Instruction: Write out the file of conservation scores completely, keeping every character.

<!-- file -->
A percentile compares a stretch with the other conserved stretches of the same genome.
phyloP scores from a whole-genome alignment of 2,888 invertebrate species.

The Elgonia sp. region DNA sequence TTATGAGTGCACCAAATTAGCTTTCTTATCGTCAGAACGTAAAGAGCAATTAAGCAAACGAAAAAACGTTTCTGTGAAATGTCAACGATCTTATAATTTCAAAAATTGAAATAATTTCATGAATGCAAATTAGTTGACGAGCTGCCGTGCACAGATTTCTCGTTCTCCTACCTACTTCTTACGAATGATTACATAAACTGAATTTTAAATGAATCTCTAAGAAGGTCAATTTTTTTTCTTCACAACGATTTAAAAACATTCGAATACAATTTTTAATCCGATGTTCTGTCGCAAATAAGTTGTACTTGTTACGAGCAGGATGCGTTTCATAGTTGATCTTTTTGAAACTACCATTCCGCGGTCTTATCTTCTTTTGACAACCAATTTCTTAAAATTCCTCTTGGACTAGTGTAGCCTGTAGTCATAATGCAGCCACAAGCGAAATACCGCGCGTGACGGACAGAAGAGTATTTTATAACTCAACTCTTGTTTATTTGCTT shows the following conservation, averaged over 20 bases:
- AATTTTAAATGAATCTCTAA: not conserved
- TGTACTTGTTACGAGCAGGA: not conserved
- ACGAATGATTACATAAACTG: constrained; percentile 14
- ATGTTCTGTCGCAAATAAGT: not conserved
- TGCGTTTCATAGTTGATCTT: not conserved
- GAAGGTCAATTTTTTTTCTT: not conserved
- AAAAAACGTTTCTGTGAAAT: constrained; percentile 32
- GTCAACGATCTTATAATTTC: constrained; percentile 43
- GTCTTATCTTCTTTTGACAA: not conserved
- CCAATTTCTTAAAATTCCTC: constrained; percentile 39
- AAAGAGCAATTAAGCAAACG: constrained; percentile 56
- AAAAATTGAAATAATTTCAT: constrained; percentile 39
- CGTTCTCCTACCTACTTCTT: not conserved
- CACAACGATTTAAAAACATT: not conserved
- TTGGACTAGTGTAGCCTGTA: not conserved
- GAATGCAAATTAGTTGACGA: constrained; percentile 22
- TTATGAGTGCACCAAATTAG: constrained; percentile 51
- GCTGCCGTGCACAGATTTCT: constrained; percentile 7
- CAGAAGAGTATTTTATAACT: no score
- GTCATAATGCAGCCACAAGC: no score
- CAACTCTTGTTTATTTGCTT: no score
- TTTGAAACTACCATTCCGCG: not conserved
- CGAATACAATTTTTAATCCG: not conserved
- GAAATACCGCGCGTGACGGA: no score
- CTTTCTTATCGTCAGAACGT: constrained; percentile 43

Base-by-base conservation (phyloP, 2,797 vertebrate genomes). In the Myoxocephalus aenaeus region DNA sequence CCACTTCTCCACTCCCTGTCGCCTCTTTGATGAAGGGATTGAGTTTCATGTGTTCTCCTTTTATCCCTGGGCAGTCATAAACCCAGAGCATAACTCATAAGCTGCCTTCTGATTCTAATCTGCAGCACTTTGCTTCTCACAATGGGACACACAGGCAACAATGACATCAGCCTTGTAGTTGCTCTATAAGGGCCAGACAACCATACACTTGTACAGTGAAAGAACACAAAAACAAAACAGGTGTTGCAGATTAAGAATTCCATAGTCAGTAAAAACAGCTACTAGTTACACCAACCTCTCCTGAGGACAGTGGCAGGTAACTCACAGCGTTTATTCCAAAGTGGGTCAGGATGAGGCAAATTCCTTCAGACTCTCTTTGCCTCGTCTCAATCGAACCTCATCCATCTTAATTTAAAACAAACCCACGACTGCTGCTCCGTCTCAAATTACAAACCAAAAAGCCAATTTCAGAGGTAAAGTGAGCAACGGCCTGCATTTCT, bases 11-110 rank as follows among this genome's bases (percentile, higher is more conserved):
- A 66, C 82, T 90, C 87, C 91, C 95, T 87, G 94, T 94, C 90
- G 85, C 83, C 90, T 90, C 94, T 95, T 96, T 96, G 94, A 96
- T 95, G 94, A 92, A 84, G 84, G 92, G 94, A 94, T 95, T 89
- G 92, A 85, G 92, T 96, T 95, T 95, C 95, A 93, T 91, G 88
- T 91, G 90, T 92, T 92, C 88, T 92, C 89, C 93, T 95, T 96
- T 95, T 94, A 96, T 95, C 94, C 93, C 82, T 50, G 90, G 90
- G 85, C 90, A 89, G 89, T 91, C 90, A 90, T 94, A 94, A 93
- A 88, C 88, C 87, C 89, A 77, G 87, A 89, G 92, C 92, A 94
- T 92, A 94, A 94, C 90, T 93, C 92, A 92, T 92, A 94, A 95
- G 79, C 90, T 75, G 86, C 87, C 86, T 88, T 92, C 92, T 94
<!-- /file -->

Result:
A percentile compares a stretch with the other conserved stretches of the same genome.
phyloP scores from a whole-genome alignment of 2,888 invertebrate species.

The Elgonia sp. region DNA sequence TTATGAGTGCACCAAATTAGCTTTCTTATCGTCAGAACGTAAAGAGCAATTAAGCAAACGAAAAAACGTTTCTGTGAAATGTCAACGATCTTATAATTTCAAAAATTGAAATAATTTCATGAATGCAAATTAGTTGACGAGCTGCCGTGCACAGATTTCTCGTTCTCCTACCTACTTCTTACGAATGATTACATAAACTGAATTTTAAATGAATCTCTAAGAAGGTCAATTTTTTTTCTTCACAACGATTTAAAAACATTCGAATACAATTTTTAATCCGATGTTCTGTCGCAAATAAGTTGTACTTGTTACGAGCAGGATGCGTTTCATAGTTGATCTTTTTGAAACTACCATTCCGCGGTCTTATCTTCTTTTGACAACCAATTTCTTAAAATTCCTCTTGGACTAGTGTAGCCTGTAGTCATAATGCAGCCACAAGCGAAATACCGCGCGTGACGGACAGAAGAGTATTTTATAACTCAACTCTTGTTTATTTGCTT shows the following conservation, averaged over 20 bases:
- AATTTTAAATGAATCTCTAA: not conserved
- TGTACTTGTTACGAGCAGGA: not conserved
- ACGAATGATTACATAAACTG: constrained; percentile 14
- ATGTTCTGTCGCAAATAAGT: not conserved
- TGCGTTTCATAGTTGATCTT: not conserved
- GAAGGTCAATTTTTTTTCTT: not conserved
- AAAAAACGTTTCTGTGAAAT: constrained; percentile 32
- GTCAACGATCTTATAATTTC: constrained; percentile 43
- GTCTTATCTTCTTTTGACAA: not conserved
- CCAATTTCTTAAAATTCCTC: constrained; percentile 39
- AAAGAGCAATTAAGCAAACG: constrained; percentile 56
- AAAAATTGAAATAATTTCAT: constrained; percentile 39
- CGTTCTCCTACCTACTTCTT: not conserved
- CACAACGATTTAAAAACATT: not conserved
- TTGGACTAGTGTAGCCTGTA: not conserved
- GAATGCAAATTAGTTGACGA: constrained; percentile 22
- TTATGAGTGCACCAAATTAG: constrained; percentile 51
- GCTGCCGTGCACAGATTTCT: constrained; percentile 7
- CAGAAGAGTATTTTATAACT: no score
- GTCATAATGCAGCCACAAGC: no score
- CAACTCTTGTTTATTTGCTT: no score
- TTTGAAACTACCATTCCGCG: not conserved
- CGAATACAATTTTTAATCCG: not conserved
- GAAATACCGCGCGTGACGGA: no score
- CTTTCTTATCGTCAGAACGT: constrained; percentile 43

Base-by-base conservation (phyloP, 2,797 vertebrate genomes). In the Myoxocephalus aenaeus region DNA sequence CCACTTCTCCACTCCCTGTCGCCTCTTTGATGAAGGGATTGAGTTTCATGTGTTCTCCTTTTATCCCTGGGCAGTCATAAACCCAGAGCATAACTCATAAGCTGCCTTCTGATTCTAATCTGCAGCACTTTGCTTCTCACAATGGGACACACAGGCAACAATGACATCAGCCTTGTAGTTGCTCTATAAGGGCCAGACAACCATACACTTGTACAGTGAAAGAACACAAAAACAAAACAGGTGTTGCAGATTAAGAATTCCATAGTCAGTAAAAACAGCTACTAGTTACACCAACCTCTCCTGAGGACAGTGGCAGGTAACTCACAGCGTTTATTCCAAAGTGGGTCAGGATGAGGCAAATTCCTTCAGACTCTCTTTGCCTCGTCTCAATCGAACCTCATCCATCTTAATTTAAAACAAACCCACGACTGCTGCTCCGTCTCAAATTACAAACCAAAAAGCCAATTTCAGAGGTAAAGTGAGCAACGGCCTGCATTTCT, bases 11-110 rank as follows among this genome's bases (percentile, higher is more conserved):
- A 66, C 82, T 90, C 87, C 91, C 95, T 87, G 94, T 94, C 90
- G 85, C 83, C 90, T 90, C 94, T 95, T 96, T 96, G 94, A 96
- T 95, G 94, A 92, A 84, G 84, G 92, G 94, A 94, T 95, T 89
- G 92, A 85, G 92, T 96, T 95, T 95, C 95, A 93, T 91, G 88
- T 91, G 90, T 92, T 92, C 88, T 92, C 89, C 93, T 95, T 96
- T 95, T 94, A 96, T 95, C 94, C 93, C 82, T 50, G 90, G 90
- G 85, C 90, A 89, G 89, T 91, C 90, A 90, T 94, A 94, A 93
- A 88, C 88, C 87, C 89, A 77, G 87, A 89, G 92, C 92, A 94
- T 92, A 94, A 94, C 90, T 93, C 92, A 92, T 92, A 94, A 95
- G 79, C 90, T 75, G 86, C 87, C 86, T 88, T 92, C 92, T 94